First observation: there are Ivorybills all over Brinkley, AR. On signs, on the menu in the local BBQ joint, on the business cards of the local hunting/fishing guides. One of the motels at I-40 has changed its name to the "Ivorybill Inn" and features the bird on its sign far larger than life. I can truly appreciate a small town in an economically depressed area and its hope that SOMETHING might drawn in some much-needed cash.
Second observation: Cornell has been proclaiming these woods to be among the most remote and difficult places to work in anywhere in the eastern US. Oh, total absolute BUNK! These are some of the most civilized and accessible swamps that these two old swampers have ever seen! We could hear I-40 all night at our campsite. They're a little more than one hour from either downtown Memphis or downtown Little Rock. The land is nearly all public (two federal National Wildlife Refuges and one State Wildlife Management Area) and most of it is open to unrestricted public access most of the year. There are many well-maintained gravel roads, and miles and miles of very easy hiking/ATV trails to get just about anywhere. Plus the woods themselves are damn-near old-growth with widely spaced trees and very open understory, which makes for easy hiking (at low water) and canoing (at high water). And we could not imagine that the bugs in summer would be any worse than in any other patch of southeastern woods and swamps, easily manageable if you are not a total arthropod-o-phobe. These lands are also popular with hunters and fisherman. This is not remote untrammeled wilderness. It's a wonderful and fairly easy nature outing for anyone with even the most basic familiarity with outdoor living. Sheesh, the boat ramps are PAVED and we had PORT-A-POTTIES at our campsite! Why they are perpetuating this image of utter remoteness and inaccessibility is a mystery to me. It may just be a bunch of people freaking out at the normal bugginess and sogginess of the South, or even being afraid of all the Bubbas-in-camo-with-guns one finds in these places (who are really nothing to fear and could be one of their best assets if properly approached). I suspect thought that they are actually trying to discourage excessive numbers of visitors. This is really unneccesary. There are far more hunters and fishermen already in there than there would ever be birders. It's many many square miles of woods and swamps, and most birders rarely venture more than 1/4 mile from their cars anyway. The more eyes and cameras, the better the chance of more sightings.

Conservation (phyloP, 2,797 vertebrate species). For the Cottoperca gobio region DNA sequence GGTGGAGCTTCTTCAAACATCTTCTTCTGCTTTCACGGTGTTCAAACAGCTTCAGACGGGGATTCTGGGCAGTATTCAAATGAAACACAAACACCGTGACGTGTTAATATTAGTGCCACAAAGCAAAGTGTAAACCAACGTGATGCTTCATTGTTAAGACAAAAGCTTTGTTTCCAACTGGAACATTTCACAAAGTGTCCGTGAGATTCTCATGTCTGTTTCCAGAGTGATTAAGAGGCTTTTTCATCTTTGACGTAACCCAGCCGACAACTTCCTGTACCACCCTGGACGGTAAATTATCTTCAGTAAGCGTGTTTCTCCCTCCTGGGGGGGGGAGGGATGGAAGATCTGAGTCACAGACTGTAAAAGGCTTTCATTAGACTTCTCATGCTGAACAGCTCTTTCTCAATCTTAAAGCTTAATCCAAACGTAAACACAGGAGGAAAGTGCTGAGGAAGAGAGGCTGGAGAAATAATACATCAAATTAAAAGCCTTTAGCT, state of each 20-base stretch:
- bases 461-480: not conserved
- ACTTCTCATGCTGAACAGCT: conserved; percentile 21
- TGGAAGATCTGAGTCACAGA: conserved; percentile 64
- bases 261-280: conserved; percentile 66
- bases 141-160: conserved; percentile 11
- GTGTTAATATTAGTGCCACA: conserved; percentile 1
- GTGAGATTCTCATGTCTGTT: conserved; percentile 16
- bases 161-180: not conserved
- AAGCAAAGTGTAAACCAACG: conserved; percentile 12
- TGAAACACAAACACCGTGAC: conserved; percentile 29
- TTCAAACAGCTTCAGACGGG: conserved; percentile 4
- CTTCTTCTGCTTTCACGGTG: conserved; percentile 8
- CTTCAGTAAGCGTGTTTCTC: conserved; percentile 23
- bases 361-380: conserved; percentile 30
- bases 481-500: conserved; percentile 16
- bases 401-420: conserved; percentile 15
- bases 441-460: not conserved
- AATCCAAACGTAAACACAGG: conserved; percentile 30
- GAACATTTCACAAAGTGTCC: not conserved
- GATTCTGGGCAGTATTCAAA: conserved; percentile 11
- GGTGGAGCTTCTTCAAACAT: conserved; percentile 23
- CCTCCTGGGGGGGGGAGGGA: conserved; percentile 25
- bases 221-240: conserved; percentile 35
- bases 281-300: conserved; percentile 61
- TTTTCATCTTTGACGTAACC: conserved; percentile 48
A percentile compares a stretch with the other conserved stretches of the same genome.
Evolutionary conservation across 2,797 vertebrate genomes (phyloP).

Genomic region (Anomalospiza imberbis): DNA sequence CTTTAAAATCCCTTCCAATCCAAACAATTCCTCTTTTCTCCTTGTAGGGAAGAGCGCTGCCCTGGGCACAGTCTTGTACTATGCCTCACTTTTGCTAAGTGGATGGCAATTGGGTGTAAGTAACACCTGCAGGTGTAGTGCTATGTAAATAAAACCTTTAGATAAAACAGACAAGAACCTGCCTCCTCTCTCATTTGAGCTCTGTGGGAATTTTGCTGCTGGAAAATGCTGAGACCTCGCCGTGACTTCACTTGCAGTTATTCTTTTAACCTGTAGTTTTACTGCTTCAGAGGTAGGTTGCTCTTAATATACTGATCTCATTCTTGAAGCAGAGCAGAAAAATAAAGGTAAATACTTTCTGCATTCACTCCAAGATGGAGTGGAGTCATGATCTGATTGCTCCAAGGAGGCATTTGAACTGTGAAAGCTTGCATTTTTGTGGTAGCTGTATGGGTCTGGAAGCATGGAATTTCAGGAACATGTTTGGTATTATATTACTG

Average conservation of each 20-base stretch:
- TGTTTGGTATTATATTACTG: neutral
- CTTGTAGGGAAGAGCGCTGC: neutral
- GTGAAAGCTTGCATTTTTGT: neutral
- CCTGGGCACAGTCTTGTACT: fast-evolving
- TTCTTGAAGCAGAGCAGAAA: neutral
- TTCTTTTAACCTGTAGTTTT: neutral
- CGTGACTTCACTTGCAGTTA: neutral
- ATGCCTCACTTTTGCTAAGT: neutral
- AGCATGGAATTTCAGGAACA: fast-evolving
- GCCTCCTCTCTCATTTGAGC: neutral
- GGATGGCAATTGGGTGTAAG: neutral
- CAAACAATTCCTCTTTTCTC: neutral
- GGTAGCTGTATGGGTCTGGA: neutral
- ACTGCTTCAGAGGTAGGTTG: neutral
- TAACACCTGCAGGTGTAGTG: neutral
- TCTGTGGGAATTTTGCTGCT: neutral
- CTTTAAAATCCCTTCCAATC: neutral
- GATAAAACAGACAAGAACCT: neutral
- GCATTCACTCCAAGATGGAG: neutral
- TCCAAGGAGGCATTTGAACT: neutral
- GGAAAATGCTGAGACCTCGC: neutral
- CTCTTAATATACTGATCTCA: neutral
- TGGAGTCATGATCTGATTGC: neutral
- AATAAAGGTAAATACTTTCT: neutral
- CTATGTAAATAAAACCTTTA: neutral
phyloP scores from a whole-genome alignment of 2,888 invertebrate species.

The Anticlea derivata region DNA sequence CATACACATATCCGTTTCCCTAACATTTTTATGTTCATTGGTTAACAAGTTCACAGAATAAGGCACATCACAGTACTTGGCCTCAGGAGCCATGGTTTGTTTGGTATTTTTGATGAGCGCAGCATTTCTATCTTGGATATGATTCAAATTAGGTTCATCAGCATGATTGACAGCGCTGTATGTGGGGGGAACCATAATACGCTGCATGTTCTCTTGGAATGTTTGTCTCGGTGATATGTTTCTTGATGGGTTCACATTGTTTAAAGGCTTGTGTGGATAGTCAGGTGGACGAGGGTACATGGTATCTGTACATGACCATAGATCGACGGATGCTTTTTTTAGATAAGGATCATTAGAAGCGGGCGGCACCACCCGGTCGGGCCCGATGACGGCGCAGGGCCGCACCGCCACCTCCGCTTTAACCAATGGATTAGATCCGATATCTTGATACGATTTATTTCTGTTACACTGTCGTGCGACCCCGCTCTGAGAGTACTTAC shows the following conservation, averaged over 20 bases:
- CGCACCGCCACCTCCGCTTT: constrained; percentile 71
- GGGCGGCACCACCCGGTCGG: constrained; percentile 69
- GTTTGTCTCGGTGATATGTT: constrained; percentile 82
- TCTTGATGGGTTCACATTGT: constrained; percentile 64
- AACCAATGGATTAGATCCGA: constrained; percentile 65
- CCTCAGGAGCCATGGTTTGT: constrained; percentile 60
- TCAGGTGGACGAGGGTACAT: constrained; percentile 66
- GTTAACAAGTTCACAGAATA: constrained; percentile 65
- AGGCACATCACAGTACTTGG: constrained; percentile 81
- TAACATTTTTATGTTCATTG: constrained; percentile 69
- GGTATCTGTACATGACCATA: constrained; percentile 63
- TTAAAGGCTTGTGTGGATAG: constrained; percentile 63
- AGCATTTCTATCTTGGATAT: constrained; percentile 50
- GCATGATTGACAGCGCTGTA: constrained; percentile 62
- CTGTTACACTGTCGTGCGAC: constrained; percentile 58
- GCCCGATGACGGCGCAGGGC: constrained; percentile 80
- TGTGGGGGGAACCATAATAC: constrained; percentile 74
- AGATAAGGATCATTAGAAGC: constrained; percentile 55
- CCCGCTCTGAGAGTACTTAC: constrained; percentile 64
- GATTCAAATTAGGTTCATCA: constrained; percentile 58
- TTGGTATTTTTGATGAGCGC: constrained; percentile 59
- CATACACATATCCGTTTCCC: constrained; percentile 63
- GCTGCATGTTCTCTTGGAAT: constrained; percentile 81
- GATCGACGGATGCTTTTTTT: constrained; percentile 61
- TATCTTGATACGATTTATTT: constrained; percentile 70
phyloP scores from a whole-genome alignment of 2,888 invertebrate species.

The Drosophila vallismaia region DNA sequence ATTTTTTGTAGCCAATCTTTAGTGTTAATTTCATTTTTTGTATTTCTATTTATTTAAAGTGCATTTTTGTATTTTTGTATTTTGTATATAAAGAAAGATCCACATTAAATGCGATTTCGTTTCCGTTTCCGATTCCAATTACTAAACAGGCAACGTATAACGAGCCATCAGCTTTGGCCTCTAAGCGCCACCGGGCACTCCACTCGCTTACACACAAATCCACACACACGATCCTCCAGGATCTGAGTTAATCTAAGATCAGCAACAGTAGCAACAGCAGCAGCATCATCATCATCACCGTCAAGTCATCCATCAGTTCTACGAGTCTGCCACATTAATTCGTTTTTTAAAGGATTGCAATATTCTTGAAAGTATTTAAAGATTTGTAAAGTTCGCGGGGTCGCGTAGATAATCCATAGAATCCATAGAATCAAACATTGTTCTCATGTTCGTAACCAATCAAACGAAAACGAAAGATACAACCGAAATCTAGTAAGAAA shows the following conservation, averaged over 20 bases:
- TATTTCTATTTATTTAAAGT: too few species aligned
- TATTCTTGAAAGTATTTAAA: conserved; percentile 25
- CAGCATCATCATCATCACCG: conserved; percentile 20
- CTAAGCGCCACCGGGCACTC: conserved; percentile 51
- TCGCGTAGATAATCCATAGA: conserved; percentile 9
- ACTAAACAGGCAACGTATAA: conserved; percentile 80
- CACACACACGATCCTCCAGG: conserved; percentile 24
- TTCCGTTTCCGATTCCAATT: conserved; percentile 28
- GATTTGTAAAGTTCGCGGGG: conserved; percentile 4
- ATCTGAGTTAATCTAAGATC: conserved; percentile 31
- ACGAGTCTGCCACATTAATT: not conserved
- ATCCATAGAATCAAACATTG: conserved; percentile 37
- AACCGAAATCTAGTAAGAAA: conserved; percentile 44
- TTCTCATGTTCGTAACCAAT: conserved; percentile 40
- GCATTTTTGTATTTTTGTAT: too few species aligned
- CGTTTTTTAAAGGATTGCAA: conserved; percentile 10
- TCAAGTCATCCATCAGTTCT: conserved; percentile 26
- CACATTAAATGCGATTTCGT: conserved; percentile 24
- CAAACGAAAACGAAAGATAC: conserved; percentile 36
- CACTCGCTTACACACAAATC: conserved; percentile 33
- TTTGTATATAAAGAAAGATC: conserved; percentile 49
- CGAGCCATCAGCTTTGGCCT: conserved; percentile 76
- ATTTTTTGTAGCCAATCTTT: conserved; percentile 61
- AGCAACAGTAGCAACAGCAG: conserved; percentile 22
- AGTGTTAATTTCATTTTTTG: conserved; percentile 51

Now, about the swamps themselves: beautiful. So many big big trees. Cypress esimated at 2500 years old, oaks and pecans and sweetgums with diameters measured in feet and meters rather than inches and centimeters. How this area escaped total clearcutting I don't know. It's not pristine virgin forest, but magnificent centuries-to-millenia old trees are all around. I have never seen so many old-growth baldcypress spread over such a large area before. Or so many giant oaks. Or ever before seen a real, wild, mature pecan. These big old trees are draped with tarzan-scale tangles and curtains of gigantic vines -- grapes, greenbriar, poison ivy of amazing size. And many many many snags, all heavily worked by woodpeckers. It was aso a recurring small thrill to see the informational signs posted all over with pictures of ivorybills, tips on identifying them and who to call if you see one. Never in my life did I think I would ever really see that.